How do you find it?  Now, that’s why the book is over 400 pages.  But after reading the book, I had already learned much of what was written in the book.

It boils down to studying God’s Word to understand God’s sovereign will and God’s moral will.  Of course, having God in your heart is an absolute requirement.  Seeking wisdom is needed.  Praying, having patience to discern God’s answers to prayer, and the quiet time alone with God to hear God’s voice.  All of this is necessary.  Then, there are the road signs that the author mentions.  Will the road to God’s will be the smooth choice?  Rarely, but going against God’s individual will for your life on a path that is both within God’s sovereign will and God’s moral will can be frustrating.  Thus, a road sign may spiritually appear, “Detour Ahead.”

I think the biggest thing that I got from reading the book is that God’s individual will can be interpreted in two different ways, if not more.  At least we can look at it macroscopically and microscopically.  From the big picture, macroscopically, God’s individual will for your life could mean your chosen vocation, an upcoming mission trip, or what to do upon retirement.

But God’s microscopic individual will is more complicated.  Let me give an example to which I can certainly relate.  When we moved to Pennsylvania, a lot of my travel within the USA was by driving.  We lived about a thousand miles from my parents, about 1,500 miles from my wife’s mother.  Our children moved around as they left home soon after we moved to Pennsylvania, rarely nearer than a day’s drive.  Practically every trip was a two-day trip, if not three days or more.  For work, a lot of those trips were with me driving a truck with textbooks, other give-aways, and demonstration equipment in the back of the truck.  A conservative estimate of the miles I have driven for work and family trips in the past twenty years is in excess of a half million miles.  I planned every trip.  I scheduled the trips to avoid major cities during their rush hours, looking at that level of detail.  After all, I was a professional at this kind of thing.

When you have taken a trip by automobile to visit relatives that live about a thousand miles away, you may decide to not get a motel reservation at any specific spot.  You may think that when you get to the stopping point where you had planned to stop, you might not be tired yet.  You might want to keep going, giving you more time with the family the next day.

Have you ever wondered, on those occasions, why you got stuck in traffic due to road construction that was not marked on the internet map route or a traffic accident?  Have you wondered why you did not get a good night’s sleep before you left, or something interrupted you during the packing of the car and you started late, which led to being stuck in gridlock in a major city, adding even more travel time?  When you have been stuck in a traffic jam, do your legs start to cramp like mine do, having to press the break pedal for most of an hour or two, making you wonder if you can even make it to the next exit?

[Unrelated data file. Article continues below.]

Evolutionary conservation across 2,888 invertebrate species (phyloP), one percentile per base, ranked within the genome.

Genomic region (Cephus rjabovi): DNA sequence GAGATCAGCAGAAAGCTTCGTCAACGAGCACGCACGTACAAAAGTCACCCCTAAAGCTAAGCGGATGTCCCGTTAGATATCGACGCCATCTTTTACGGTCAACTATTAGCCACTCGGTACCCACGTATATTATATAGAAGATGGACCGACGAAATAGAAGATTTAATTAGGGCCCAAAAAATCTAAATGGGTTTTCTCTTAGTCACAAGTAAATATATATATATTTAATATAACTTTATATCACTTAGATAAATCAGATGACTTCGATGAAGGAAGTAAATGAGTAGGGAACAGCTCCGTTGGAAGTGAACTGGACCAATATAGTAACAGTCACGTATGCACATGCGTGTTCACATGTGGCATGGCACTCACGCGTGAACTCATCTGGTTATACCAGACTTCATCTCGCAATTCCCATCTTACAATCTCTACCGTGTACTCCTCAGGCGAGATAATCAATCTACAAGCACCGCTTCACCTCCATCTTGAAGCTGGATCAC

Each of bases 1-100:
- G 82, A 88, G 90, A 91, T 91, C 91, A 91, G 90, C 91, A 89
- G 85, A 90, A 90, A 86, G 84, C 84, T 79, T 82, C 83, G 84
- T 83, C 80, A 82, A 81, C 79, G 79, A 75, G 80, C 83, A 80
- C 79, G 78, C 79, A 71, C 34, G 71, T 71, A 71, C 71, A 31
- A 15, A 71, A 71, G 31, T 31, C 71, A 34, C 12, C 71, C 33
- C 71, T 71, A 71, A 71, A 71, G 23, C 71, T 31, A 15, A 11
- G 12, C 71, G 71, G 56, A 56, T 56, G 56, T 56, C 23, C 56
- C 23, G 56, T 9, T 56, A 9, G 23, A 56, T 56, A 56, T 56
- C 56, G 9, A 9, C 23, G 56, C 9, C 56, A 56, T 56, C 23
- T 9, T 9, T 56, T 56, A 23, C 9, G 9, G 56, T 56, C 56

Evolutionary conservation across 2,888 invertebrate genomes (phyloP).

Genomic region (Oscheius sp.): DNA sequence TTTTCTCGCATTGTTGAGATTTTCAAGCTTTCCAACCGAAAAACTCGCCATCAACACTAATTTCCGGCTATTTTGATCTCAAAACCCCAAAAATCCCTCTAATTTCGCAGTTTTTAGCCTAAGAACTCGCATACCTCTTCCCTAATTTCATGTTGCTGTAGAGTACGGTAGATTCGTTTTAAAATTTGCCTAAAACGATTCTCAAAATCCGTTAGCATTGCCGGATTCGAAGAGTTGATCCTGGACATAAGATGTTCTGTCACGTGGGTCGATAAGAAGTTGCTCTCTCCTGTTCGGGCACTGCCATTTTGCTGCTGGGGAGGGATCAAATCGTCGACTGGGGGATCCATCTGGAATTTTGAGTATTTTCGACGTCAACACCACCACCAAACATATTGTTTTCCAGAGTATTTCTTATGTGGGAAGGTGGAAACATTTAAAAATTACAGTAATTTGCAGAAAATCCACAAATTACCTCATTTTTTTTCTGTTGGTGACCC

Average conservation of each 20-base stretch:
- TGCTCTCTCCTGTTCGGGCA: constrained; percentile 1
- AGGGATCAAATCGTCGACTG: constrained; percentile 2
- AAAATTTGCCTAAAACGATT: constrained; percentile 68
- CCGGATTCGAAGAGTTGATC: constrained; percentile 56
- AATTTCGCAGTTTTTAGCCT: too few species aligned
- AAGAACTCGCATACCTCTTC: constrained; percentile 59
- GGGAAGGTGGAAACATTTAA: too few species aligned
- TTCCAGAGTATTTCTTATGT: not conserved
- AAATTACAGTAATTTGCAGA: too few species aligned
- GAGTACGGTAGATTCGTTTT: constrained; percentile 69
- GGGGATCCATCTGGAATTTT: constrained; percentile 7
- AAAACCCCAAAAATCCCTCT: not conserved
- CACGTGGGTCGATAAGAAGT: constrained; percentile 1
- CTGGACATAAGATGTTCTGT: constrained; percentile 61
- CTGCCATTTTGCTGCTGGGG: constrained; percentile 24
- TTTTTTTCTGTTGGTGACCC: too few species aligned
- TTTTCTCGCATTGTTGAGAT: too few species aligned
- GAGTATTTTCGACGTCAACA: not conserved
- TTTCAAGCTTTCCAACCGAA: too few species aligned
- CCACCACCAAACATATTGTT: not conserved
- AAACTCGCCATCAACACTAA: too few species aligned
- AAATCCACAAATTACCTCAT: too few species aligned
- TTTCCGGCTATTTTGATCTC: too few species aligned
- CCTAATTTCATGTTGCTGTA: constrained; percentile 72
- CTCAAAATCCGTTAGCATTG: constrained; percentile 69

As a result, you never made it to the motel that you expected to reach with plenty of energy to go further.  No, you stopped short.  You get frustrated.  You might be a bit grumpy because of the discourteous drivers on the highway.  If you are getting old, like me, you might feel like every muscle in your body is rebelling at that moment that you walk up to the front desk of the motel that is just too close to your starting point to be the right motel.

Then the check-in person takes a little too long to come to the front counter, but you are too tired to even ring the bell, if they have one.  You may hear parts of a conversation emanating from the office about how hard their day has been.  Then they appear.  They ask if they can help you while rolling their eyes, letting you know that they would rather be anywhere than in this spot at this time.  You ask if they have a vacancy and you go through the business of the transaction.  And finally, you have your room key and the WiFi password.

And as they turn to disappear into the sanctuary of the office, you say, “Thank you so much for letting me stay here tonight and giving me the added discount.  I really appreciate that, since I had no reservation.  May God bless you.”  You smile, even though it hurts to do so at that moment – yet the smile is heart-felt.

And they smile back at you.  The first time their frown turned upside down since you met them.

Have you ever thought that God had a hand in the traffic, the fatigue, and the late start from home, just for you to show God’s love to someone who might just be having a worse day than you just had?

That is something that relates to the details of life, not a broad stroke of the brush, and it is within God’s sovereign will, God’s moral will, and God’s individual will.

Soli Deo Gloria.  Only to God be the Glory.


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  1. What a vivid description of traveling by road and motels not working out

    Liked by 1 person